Covering gun violence as a public health problem requires nuance

Photo: Pia Christensen/AHCJJoseph Sakran

As journalists, we focus on the increasingly common phenomenon of mass shootings. They are appalling, they are terrifying and we don’t fully understand them.

But gun violence is far more common, far more widespread, and far more insidious than those high-profile events – both murder and suicide. And we aren’t doing enough to think about and address firearms deaths as a public health problem, rather than a law enforcement problem, panelists told a Health Journalism 2019 panel in Baltimore on Friday.

Baltimore Sun editorial writer Andrea K. McDaniels gathered three Baltimore-based physicians and public health experts to discuss gun ownership policies, shock trauma and treatment, and the larger question of how to mitigate violence in the community.

The first speaker, Joseph V. Sakran, M.D., M.P.A., M.P.H., director, emergency general surgery at Johns Hopkins, had his own indelible introduction to gun violence when he was shot in the neck with a .38-caliber bullet at age 17. He gave an overview of some key statistics to show just how pervasive the gun violence epidemic is – and he reminded the roomful of reporters that while mass killings are news, “We have young black men who are being killed and their stories are often going untold.”

Sakran noted:

  • One out of three American kids live in a home with a gun.
  • 6 million kids live in a home with a gun that’s unlocked and loaded.
  • And the biggest cause of gun deaths is suicide – roughly two-thirds of the firearm fatalities in any given year are suicide.
  • Mass shootings, though traumatic to our society, represent 2% of the overall gun deaths.

The U.S. is doing far too little public health-oriented research into gun violence, Sakran argued. If NIH put the kind of government funding into it that it had invested in other causes of death, we might be able to come close to eradicating it in the U.S., as we did with cholera and polio. (An aside! He did not mention measles, and I couldn’t help but wonder if he might have if he gave this talk six months ago.)

Jon Vernick, a health policy professor at Johns Hopkins and the co-director of the Johns Hopkins Center for Law and the Public’s Health and associate director at its Center for Injury Research and Policy Johns Hopkins Bloomberg School of Public Health, stressed that the homicide rate for young black males is nearly 20 times higher than for the population as a whole.

But neither suicide nor the mass deaths of young black males is driving policy. (Just imagine, he said, how much policy action there’d be if white male congressmen faced such odds.)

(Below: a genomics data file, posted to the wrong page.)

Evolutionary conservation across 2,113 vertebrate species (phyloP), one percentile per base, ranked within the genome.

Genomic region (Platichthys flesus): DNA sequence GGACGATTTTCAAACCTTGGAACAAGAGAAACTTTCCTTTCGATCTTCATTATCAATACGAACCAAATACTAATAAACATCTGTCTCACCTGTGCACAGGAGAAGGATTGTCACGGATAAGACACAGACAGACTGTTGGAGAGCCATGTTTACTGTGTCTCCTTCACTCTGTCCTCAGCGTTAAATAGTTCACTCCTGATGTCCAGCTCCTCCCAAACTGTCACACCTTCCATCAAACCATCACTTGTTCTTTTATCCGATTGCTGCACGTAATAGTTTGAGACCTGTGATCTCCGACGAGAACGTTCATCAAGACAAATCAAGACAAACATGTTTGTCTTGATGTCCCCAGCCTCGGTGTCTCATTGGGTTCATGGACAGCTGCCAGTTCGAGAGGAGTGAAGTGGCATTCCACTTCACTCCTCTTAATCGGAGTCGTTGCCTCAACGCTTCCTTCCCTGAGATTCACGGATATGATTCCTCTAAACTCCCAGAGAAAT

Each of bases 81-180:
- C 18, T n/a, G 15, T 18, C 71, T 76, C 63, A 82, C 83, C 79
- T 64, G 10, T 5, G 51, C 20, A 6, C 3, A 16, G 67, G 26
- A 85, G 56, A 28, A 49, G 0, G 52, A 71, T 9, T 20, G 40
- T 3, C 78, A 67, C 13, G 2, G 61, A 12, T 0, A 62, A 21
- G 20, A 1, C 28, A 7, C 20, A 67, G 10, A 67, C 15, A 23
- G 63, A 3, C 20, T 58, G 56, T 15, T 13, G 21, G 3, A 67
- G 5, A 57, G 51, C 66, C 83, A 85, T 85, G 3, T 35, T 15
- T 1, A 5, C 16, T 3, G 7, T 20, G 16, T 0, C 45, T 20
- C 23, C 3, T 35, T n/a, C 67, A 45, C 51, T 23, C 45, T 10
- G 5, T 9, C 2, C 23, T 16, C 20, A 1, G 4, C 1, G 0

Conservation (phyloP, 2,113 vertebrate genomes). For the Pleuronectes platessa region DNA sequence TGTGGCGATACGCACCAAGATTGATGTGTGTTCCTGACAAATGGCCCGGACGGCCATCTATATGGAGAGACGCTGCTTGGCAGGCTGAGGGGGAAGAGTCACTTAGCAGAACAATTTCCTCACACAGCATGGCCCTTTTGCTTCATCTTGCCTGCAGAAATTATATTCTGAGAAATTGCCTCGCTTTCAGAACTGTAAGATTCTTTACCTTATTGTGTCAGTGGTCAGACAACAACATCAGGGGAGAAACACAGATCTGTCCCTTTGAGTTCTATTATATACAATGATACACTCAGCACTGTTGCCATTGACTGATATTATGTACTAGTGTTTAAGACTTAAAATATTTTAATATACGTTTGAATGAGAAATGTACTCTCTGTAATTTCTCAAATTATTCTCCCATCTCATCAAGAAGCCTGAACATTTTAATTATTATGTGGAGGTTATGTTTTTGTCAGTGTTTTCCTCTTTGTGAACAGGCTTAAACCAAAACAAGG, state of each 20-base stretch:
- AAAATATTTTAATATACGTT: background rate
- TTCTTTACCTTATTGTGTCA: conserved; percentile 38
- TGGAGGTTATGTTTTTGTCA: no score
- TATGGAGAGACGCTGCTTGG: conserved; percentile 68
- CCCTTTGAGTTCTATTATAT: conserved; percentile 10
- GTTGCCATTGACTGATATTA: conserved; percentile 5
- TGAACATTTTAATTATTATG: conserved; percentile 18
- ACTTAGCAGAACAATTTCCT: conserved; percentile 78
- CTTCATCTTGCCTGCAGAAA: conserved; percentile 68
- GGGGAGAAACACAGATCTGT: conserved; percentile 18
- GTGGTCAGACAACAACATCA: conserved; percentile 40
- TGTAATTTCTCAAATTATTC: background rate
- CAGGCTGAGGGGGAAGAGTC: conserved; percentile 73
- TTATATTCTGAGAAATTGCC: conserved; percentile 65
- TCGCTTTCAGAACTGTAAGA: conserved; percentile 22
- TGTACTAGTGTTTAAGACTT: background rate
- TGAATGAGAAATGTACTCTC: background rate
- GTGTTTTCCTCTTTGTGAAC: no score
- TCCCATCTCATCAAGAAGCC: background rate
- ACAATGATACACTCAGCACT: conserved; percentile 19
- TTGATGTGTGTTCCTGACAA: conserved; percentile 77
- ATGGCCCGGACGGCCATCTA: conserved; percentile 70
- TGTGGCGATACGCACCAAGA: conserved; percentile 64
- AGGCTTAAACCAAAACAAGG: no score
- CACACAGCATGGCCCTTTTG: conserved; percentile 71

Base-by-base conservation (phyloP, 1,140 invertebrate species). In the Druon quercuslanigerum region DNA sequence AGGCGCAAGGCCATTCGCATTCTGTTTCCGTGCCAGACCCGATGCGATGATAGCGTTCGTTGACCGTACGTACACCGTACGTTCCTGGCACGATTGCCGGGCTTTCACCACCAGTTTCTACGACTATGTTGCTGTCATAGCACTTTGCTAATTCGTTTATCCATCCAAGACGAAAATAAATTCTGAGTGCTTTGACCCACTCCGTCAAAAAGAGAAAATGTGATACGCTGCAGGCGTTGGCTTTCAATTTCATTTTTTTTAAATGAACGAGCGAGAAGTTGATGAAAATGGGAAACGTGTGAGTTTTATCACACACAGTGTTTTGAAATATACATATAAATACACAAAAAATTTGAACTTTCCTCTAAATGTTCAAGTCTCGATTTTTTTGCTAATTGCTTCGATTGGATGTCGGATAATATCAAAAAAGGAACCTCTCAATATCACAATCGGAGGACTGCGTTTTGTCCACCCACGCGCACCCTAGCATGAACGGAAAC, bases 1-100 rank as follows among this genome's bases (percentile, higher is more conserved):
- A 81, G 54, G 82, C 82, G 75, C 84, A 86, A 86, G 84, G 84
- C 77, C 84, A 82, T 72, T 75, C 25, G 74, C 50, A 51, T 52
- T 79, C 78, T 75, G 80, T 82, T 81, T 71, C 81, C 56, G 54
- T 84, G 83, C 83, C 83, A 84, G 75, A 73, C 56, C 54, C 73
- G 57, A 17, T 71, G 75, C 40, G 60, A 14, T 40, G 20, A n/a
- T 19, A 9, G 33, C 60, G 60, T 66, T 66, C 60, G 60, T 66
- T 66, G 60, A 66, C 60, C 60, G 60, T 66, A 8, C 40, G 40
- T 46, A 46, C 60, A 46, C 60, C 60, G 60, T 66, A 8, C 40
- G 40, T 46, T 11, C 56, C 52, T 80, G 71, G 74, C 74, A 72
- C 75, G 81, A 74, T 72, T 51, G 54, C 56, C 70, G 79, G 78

After peaking in the early 1990s, gun violence tapered off a bit (and policies addressed it). Now it’s on the rise again. The U.S. has about 300 million guns in private (non-police, non-military) hands. Most of them are long guns, rifles and shot guns. But most of the deaths are from handguns.

Vernick also noted that people who survive a suicide attempt – typically an overdose – don’t try again. And they get help. But people who attempt suicide with a gun usually don’t’ get a second chance. They die.

Jacques Mather, M.D., M.P.H., a trauma surgeon at the University of Maryland’s R. Adams Cowley Shock Trauma Center and director of the Center for Injury Prevention and Policy, said he used to think his job was to to save gunshot victims whenever possible in his trauma unit. Now he knows it also means addressing both the causes and the aftermath of violence in the community.

He spoke about how difficult it remains, after years of doing this work, of watching a young person die from a bullet and hearing the trauma nurse say, “The family is in the waiting room.”

“You just became the face of their child’s death,” he said.

“The epidemic of gun violence touches everyone. We all have a role in fighting it.”

He’s working with several anti-violence initiatives in Baltimore, some still being evaluated, and sees some tentative bright spots. Having people in the community trained to defuse violence within their community is one strategy that has promise.

The panelists and the audience had some interesting – though inconclusive – exchanges about how reporters should cover killings and deaths by suicide. One of the panelists urged more coverage of suicide; several reporters countered that mental health experts have discouraged covering both suicides and murders for fear of spreading “mass contagion.” That tension – how to tell the stories with nuance and context in ways that reduce, not cause, harm – was not resolved.

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